And frankly, it’s about time. Because as the stats show, “team toughness” might win you a game, but it doesn’t have much influence as fans think on winning a title. At least not any more.

Feeding The Fire: #23 Kenny Kallstrom

Feeding The Fire is a Chasing Dragons series providing a scouting report on Blaze’s new arrivals this season. Today, we look at their new young gun on defence, Kenny Kallstrom

BASICS

20130716-223348.jpg

Kenny Kallstrom is a 23-year-old, 6’3, 194lb defenceman from Avesta in the Dalarna province of Sweden. He joins the Blaze from Black Star Strasbourg of the French Ligue Magnus, having spent his first season outside his home country there last year after spending the rest of his career playing for Leksands JuniorElit squad, Leksands IF in the Allsvenskan (Swedish 2nd Division) and Karlskrona at the 3rd level of Swedish hockey.

PLAYING CAREER

At first glance, Kallstrom appears a little less experience than some…only four years ago he was still playing Swedish junior hockey in the JuniorElit division. However, he’s been performing on a national stage in the Swedish system since the age of 15, when he played for his province in the TV-Pucken, one of the top children’s hockey competitions in Europe. From there, he made his way through the Leksands Junior SuperElit teams, playing with and against some of the best young players in the world. The SuperElit is one of the top junior hockey divisions in the world, and Kenny performed well enough to be called up to the full Leksand men’s team, making his debut in the Allsvenskan at the age of 18. By 2009/10 he was playing full-time in one of the best second-tier leagues in Europe, and considered good enough to pair and indeed mentor NHL draft-pick and current Phoenix Coyote Oliver Ekman-Larsson, one of the best young dmen in Europe, as well as being trusted to cover for the team’s top d-men when injury struck.

The next two years saw Kenny continue to rise through the ranks, playing 41 games in 2009/10 and 49 in 2010/11. Let’s not mince words here-you don’t play for (and stick with) an Allsvenskan team as a teenager and 20-year-old unless you’re very good indeed-during his time in Leksand Kenny played in the Kvalserien (promotion playoffs) twice, meaning he’s played against SEL opposition-some of the best outside the NHL.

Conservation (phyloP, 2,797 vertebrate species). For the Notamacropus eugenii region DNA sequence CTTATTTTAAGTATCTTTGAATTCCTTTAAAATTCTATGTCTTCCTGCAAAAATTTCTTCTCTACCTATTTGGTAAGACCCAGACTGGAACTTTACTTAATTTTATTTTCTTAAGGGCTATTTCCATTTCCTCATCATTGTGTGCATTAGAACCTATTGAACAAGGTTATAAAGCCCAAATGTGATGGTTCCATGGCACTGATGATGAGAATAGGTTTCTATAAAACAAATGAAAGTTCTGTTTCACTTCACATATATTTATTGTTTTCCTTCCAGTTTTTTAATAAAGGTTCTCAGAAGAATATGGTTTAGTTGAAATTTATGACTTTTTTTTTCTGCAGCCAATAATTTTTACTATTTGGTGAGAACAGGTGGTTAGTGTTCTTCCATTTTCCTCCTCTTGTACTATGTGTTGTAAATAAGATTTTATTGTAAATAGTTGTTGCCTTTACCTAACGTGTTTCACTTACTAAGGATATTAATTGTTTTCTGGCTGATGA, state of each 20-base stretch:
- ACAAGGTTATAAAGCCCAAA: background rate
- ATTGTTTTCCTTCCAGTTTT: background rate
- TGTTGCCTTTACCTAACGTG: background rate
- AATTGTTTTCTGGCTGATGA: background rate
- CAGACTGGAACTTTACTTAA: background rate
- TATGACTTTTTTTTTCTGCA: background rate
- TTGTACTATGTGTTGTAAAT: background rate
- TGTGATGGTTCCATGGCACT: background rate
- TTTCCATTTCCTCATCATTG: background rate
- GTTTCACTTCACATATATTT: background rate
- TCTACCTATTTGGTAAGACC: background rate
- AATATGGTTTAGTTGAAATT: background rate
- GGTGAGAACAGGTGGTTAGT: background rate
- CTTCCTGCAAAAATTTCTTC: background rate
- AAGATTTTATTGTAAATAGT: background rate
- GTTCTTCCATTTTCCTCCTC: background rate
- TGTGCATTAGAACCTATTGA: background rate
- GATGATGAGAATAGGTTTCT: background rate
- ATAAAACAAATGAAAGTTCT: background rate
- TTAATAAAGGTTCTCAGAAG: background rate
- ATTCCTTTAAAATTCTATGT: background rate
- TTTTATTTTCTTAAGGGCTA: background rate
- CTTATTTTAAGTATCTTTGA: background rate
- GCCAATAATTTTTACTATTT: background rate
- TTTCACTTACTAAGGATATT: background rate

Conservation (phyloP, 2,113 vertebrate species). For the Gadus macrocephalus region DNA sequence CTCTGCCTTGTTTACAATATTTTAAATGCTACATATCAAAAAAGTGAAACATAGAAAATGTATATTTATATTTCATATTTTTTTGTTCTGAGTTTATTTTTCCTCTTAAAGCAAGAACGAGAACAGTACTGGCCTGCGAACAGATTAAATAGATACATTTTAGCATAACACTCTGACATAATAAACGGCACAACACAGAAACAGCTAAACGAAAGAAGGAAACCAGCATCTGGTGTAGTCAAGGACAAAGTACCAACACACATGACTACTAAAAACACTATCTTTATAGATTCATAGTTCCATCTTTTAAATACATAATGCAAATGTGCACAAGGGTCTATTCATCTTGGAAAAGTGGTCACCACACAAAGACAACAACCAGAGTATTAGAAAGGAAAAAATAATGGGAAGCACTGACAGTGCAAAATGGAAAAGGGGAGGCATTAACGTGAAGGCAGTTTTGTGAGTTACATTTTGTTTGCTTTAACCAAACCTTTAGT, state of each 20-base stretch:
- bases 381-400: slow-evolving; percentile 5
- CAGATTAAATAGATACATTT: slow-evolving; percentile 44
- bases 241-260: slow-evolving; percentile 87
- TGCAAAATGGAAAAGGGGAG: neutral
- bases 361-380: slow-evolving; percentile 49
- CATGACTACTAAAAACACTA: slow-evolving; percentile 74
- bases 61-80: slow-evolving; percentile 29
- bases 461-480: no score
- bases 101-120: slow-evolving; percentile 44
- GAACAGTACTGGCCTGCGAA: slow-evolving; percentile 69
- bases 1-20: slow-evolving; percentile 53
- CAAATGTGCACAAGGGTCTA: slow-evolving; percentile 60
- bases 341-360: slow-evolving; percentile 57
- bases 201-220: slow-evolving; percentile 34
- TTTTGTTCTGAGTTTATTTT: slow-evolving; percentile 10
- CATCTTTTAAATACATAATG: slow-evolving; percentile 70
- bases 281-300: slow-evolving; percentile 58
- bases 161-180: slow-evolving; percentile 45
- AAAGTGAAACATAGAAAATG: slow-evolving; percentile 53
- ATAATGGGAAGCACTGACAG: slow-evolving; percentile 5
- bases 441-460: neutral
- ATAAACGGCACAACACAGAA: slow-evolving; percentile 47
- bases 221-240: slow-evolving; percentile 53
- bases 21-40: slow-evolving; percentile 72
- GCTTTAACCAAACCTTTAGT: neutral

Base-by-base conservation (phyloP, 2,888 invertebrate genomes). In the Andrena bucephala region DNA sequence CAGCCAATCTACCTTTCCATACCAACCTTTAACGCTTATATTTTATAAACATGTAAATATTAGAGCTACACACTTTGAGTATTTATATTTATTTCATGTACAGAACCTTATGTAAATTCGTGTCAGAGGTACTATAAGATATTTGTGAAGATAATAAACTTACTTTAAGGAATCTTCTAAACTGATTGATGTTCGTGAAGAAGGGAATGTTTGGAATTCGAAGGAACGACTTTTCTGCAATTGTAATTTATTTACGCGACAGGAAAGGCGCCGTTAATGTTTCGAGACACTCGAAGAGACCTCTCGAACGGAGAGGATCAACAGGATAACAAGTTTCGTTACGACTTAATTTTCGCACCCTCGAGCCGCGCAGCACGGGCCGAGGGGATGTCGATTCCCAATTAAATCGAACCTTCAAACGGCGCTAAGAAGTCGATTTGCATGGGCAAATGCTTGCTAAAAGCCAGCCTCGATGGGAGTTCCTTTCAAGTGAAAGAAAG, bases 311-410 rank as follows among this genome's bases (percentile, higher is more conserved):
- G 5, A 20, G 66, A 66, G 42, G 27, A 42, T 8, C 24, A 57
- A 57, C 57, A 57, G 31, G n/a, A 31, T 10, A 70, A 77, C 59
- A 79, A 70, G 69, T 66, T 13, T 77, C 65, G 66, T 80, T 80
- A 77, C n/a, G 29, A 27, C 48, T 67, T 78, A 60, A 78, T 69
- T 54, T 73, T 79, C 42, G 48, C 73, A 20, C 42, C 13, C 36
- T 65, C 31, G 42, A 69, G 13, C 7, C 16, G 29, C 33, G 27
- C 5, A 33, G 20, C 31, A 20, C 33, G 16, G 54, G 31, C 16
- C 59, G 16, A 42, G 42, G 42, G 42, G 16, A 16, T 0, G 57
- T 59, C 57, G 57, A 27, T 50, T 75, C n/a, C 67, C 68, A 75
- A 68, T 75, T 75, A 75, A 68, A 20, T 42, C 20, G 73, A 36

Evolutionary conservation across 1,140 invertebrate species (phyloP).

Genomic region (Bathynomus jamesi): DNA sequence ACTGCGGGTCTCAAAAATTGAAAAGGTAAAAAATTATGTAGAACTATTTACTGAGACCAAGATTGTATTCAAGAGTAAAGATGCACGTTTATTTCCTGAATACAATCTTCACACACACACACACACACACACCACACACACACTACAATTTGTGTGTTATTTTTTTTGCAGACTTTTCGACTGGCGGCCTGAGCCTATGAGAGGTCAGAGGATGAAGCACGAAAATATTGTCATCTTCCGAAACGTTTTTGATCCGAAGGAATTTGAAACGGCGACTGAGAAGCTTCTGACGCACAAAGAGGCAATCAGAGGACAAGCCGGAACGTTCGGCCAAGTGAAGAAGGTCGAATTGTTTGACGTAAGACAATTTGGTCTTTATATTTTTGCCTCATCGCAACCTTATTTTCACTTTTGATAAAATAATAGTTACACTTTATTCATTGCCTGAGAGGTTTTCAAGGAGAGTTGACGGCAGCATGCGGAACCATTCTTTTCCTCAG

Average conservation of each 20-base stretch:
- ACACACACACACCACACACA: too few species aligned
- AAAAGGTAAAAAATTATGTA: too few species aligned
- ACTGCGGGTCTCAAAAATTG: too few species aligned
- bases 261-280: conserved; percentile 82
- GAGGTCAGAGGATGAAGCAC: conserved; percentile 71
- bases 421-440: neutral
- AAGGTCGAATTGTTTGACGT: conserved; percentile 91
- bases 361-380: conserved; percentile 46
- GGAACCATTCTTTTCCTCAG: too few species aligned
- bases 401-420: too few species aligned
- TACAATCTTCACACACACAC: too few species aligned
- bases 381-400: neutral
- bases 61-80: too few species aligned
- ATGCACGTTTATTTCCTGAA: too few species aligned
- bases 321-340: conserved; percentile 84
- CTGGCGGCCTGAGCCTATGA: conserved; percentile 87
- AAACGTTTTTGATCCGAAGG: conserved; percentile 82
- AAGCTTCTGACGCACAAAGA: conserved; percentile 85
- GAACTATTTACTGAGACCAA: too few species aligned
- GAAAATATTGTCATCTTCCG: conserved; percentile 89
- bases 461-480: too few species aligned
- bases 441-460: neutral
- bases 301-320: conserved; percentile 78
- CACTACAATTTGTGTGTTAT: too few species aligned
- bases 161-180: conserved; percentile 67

He scored 17 points that season in the league from defence (for comparison, Rob Dowd scored 24 points as a forward the following season)

However, in 2011/12 Leksand strengthened for a run at promotion and Kallstrom was loaned to Karlskrona in Swedish Div 1 (third tier)-where he helped them gain promotion.

2012/13 saw Kenny leave Sweden for France’s Strasbourg…however, an injury-shortened season saw him play only 11 games in the Ligue Magnus, where he was used as the team’s top offensive D and still managed to score 8 points on a struggling squad (they finished 12th of 14), He comes to Coventry to be coached by fellow Swede Matty Soderstrom, for his first season in the EIHL.

PLAYING STYLE

Kallstrom is a big, skilled offensive defenceman. He can skate very well indeed and has excellent vision-in Leksands and Karlskrona he was used primarily for his offensive instincts. He has a hard shot and can think and react quickly…indeed all of the attributes that Blaze desperately needed to replace with the departure of Mike Schutte. Sadly, it’s difficult to find any suitably-edited clips (Allsvenskan and Ligue Magnus teams tend to provide game highlights in bursts rather than player-focused ones) but watching him, he LOVES to go forward…expect him to pop up in space in the offensive zone all the time to provide another shooting threat and be key in starting rushes.

REASONS TO BE CHEERFUL